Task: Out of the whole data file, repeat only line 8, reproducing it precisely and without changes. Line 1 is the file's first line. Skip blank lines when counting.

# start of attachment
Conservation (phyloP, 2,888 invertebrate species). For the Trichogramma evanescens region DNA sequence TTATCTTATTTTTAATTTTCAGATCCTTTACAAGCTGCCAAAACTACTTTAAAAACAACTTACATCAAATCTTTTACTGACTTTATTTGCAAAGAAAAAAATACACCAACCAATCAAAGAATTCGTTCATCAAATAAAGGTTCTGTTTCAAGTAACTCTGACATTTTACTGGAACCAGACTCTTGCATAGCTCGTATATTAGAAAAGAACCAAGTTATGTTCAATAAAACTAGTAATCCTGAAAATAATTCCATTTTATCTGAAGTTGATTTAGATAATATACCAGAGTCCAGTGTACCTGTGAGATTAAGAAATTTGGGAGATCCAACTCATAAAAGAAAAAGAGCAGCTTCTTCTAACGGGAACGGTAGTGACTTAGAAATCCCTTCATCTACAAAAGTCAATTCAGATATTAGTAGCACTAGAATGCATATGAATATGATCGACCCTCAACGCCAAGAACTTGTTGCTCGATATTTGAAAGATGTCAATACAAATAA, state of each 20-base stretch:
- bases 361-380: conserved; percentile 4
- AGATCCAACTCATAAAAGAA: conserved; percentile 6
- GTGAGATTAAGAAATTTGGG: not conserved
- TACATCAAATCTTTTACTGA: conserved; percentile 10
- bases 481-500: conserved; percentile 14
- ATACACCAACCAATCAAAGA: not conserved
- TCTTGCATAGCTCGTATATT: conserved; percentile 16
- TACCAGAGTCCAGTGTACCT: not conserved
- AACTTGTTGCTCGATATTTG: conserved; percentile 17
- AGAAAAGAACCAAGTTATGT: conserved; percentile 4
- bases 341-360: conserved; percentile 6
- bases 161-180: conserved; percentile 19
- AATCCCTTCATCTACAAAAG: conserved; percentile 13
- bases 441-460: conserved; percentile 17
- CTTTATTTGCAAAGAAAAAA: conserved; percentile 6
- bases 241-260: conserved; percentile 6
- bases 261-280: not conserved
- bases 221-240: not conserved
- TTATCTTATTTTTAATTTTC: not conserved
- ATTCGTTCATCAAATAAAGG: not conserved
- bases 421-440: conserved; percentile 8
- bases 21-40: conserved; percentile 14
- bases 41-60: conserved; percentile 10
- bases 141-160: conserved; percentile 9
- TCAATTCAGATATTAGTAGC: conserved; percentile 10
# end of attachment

- TCTTGCATAGCTCGTATATT: conserved; percentile 16